And what do you call the parables Jesus told? The parables were meant as a way to make God's message clear, understandable, and memorable. So do you suggest they weren't "catchy"?

HeidiWholeness's picture



I want one too! I also love the Jesus action figures, they sell them in a store near my place. I think people get too caught up in the ridiculous. Burn in Hell for having a Bobble Headed Jesus on your dashboard? If that's all it takes., if thats what the standard is.....we are all going to hell! I remember when my former church decided to switch from oak pews to padded chairs......those of us who voted yes for the comfortable chairs were going to hell.....and then, when the carpet was replaced......more sin! What a waste of God's time. Lighten up!

Sophie's picture



On the discussion for one of the ads, I saw someon mentioning that the United Church should be spenidng their money on helping people, not advertising. And the same message was reflected in a letter the editor of the Globe.

Let's suppose teh UC believes they do help people, and that they play a vital role in fighting social injustices and improving people's lives. If the church's number continue to dwindle down to nothing in the coming decades, it'll be kind of hard to do the good work they feel they can do.

So making an effort to build up 'the flock', and assure a healthier UC than can continue doing it's good work in the future - that seems like a logical place to start. At least they're thinking long-term, rather than the sorts of band-aid 'throw money at a problem today and hope it goes away' approach that too many organizations use. (the government with native issues, for example.)

Whether you agree or disagree with the advertising, this site, or any other means by which they go about this - well, that's a whole other debate.

mammas's picture



I want one of these - I just posted it on my blog so I can be just like my kids and say - buy me one, buy me one - maybe santa will bring it this Christmas. The basis of my faith is God is Love and you can't love without a sense of humour.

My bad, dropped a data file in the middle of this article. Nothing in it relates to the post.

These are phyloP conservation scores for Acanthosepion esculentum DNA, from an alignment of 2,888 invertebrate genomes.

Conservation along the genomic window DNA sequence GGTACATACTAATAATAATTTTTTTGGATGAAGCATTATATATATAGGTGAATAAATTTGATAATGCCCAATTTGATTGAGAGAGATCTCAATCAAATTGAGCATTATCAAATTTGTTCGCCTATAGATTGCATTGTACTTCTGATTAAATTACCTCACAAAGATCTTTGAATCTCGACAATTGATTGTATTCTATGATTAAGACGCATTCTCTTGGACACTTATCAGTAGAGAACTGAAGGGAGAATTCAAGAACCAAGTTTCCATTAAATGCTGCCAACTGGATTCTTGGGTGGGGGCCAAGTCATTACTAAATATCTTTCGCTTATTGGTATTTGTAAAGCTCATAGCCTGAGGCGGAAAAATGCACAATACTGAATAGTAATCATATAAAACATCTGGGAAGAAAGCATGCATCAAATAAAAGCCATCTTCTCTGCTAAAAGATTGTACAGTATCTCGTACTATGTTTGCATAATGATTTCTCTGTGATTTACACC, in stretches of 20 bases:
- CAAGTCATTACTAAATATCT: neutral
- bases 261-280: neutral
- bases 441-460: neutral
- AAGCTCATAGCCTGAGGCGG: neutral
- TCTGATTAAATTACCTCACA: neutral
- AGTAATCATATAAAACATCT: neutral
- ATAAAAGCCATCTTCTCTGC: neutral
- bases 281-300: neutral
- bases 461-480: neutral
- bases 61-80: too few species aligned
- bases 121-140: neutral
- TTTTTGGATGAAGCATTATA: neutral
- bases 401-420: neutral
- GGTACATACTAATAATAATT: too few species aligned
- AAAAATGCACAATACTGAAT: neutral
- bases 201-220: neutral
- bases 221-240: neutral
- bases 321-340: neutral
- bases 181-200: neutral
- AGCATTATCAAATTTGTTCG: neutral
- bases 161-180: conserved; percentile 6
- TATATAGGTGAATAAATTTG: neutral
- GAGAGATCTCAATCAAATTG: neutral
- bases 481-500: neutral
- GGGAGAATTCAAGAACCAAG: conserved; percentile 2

jgerrie's picture



If one can't poke fun at one's faith, can one really be said to have faith?

Hillingford's picture



There needs to be a third box to check, "$9.95 on eBay".

Matt81's picture



My son gave me a "homie Jesus" years ago that sits atop my computer monitor or on a bulletin board, held in place by sticky tack. He's in a robe, got sunglasses on and giving the thumbs up sign. And people are offended by the bobble-head. Sigh!

smartwatch3's picture



No offense but we are not looking at the bigger picture. This campaign is not just about gay marriage, evryone is getting caught up on the idea. Dont get me wrong what people do with there own love life is fine. I find the whole add campaign a sick and twisted view on religion. I feel that the 10.5 million dollars could have been spent better than a few adds that provoke negative disscussion. The chruch has accomplished its goal isnpromoting discussion but not the kinda of discussion it was looking for.

By the way if you want to see a real jesus bobble head Kevin Smith made a parody of it years ago in Dogma. He called it Buddy Jesus part of the Catholicism Now campaign. Maybe the United church could have found a better advisor than Kevin Smith.

How many of you have actually read the bible???
Done and Done...

canada_gal's picture